Ithaca, N.Y. — Tompkins County has implemented several new programs to reduce its jail population.
A report by a team appointed by the county legislature found that — by seeking alternatives to incarceration when processing inmates — the local jail could safely reduce overcrowding at the jail.
In late 2013, the decision to add seven beds to the jail led to a countywide debate on whether the county should have instead be seeking more alternatives to incarceration.
Though the expansion was approved, the team’s report concluded that the implementation of alternatives to incarceration are “critically important” and could reduce the jail population.
According to Tompkins County Legislator Brian Robison, since the board conducted the report, the Tompkins County Jail has seen a reduction in the inmate population. (Specific numbers aren’t yet available, Roberson said; The Voice will provide them when they are.)
Here’s a look at five of the new alternatives to incarceration programs, implemented in the past 6 months or being implemented now:
1 — Legal counsel at arraignment
Tompkins County is among the first counties in New York State to institute a countywide requirement that attorneys be present at defendants’ initial arraignment. This program is funded by a state grant.
2 — Presuming counsel prevents delays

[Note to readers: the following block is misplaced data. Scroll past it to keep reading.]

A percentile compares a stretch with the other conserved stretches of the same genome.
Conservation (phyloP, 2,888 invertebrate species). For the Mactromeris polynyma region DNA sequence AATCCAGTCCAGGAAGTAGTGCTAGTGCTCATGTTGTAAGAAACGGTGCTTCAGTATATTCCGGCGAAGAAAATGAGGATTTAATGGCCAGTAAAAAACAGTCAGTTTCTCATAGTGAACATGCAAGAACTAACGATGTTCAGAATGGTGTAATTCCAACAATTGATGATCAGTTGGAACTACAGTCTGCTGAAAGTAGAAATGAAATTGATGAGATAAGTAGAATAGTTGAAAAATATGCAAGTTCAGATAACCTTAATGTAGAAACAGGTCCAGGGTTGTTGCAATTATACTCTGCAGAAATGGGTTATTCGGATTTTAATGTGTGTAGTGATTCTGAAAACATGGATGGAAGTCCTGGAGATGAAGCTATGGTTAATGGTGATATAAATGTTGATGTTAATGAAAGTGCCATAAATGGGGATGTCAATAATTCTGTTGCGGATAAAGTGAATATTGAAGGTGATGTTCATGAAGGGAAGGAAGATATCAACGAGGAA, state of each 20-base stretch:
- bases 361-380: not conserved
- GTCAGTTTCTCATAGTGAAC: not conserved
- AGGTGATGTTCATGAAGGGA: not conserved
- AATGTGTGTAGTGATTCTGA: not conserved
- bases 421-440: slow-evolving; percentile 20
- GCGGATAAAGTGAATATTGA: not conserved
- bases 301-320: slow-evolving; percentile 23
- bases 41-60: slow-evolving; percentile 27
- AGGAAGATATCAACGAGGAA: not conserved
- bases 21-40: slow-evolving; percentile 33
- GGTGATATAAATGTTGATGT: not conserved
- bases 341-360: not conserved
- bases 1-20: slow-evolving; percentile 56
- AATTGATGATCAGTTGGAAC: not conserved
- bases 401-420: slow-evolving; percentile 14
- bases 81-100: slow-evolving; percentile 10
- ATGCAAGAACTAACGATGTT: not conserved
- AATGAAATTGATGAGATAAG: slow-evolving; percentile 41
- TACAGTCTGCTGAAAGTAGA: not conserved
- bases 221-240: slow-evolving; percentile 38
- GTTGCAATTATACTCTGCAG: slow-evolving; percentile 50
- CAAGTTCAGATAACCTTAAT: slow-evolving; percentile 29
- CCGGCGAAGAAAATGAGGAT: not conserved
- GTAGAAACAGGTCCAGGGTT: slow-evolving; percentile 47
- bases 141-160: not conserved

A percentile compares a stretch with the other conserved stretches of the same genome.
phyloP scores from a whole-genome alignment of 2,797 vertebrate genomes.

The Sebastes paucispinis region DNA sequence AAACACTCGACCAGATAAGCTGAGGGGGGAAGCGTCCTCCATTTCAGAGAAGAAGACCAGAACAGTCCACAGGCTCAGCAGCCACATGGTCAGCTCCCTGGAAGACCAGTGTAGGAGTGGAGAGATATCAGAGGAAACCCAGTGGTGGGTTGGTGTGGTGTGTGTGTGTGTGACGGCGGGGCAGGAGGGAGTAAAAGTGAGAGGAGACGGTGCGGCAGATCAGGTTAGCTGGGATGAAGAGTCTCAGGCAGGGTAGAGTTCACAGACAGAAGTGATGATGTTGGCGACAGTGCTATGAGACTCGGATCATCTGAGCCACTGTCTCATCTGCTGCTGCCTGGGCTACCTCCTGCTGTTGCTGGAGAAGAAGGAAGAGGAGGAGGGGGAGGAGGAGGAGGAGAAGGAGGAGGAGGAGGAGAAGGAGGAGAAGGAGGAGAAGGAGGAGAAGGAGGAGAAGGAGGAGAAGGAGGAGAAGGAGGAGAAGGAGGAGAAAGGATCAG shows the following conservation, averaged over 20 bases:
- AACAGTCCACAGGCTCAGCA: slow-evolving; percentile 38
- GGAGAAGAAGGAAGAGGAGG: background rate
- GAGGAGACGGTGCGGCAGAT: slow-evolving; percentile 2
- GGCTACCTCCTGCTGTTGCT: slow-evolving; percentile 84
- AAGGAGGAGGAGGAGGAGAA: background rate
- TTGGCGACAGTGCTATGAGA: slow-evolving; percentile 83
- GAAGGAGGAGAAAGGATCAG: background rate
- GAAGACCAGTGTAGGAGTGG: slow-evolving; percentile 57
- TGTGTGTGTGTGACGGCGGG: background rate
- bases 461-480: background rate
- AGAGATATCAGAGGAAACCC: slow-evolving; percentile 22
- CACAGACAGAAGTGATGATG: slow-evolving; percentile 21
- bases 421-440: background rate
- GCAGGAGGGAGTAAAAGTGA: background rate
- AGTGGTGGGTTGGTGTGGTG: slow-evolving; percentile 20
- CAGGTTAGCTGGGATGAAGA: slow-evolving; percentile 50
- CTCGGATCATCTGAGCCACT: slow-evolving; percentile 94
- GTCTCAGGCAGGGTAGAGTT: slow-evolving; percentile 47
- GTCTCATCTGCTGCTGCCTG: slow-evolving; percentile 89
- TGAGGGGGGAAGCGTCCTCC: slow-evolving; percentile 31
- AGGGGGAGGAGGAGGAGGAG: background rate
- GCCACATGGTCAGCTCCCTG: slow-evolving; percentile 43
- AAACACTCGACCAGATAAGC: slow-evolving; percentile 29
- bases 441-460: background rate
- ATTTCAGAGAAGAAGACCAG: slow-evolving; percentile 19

This idea is to presume that defendants are eligible for assignment of legal counsel.
Doing so cuts out wasted time and money otherwise spent determining if someone is eligible, according to the report.
3 — A “defender based advocacy pilot program”
This program — funded by a state grant — helps defense lawyers “by providing an in‐depth review of the individual’s life circumstances and potential restorative measures.”
4 — Mental health meetings without an appointment
The County Mental Health Department now has a policy to allow individuals to receive mental health services without an appointment. This change of policy hopes to reduce the number of those with acute mental health issues being arrested.
5 — Individualized plans to prevent recidivism
The sheriff’s office will participate in a program to craft “appropriate interventions and formulate jurisdiction‐specific, individualized offender re‐entry plans to reduce recidivism.”
During a Sept. 16 meeting, the Tompkins County Legislature officially accepted the report.
Conducted by a legislature-appointed group called the Criminal Justice/Alternatives to Incarceration Board, the writers of the report consisted of 12 members from various parts of the Tompkins County community: criminal justice professionals, members of the judiciary, human service practitioners, and community members.
One of the report’s findings is that the jail was overcrowded in part because “over 200 un-sentenced inmates were in jail for more than 30 days in 2013,” according to the report.
Robison also said the crowding was in part due to inmates serving weekend sentences.
“We were finding that weekenders were clogging up the jail for a matter of days every week and it forced the Jail to board people out to accommodate those numbers” Robison said.
The county is also currently implementing a program that will keep weekend inmates out of jail. “Weekenders” will be asked to perform community service type programs instead of being in a jail cell.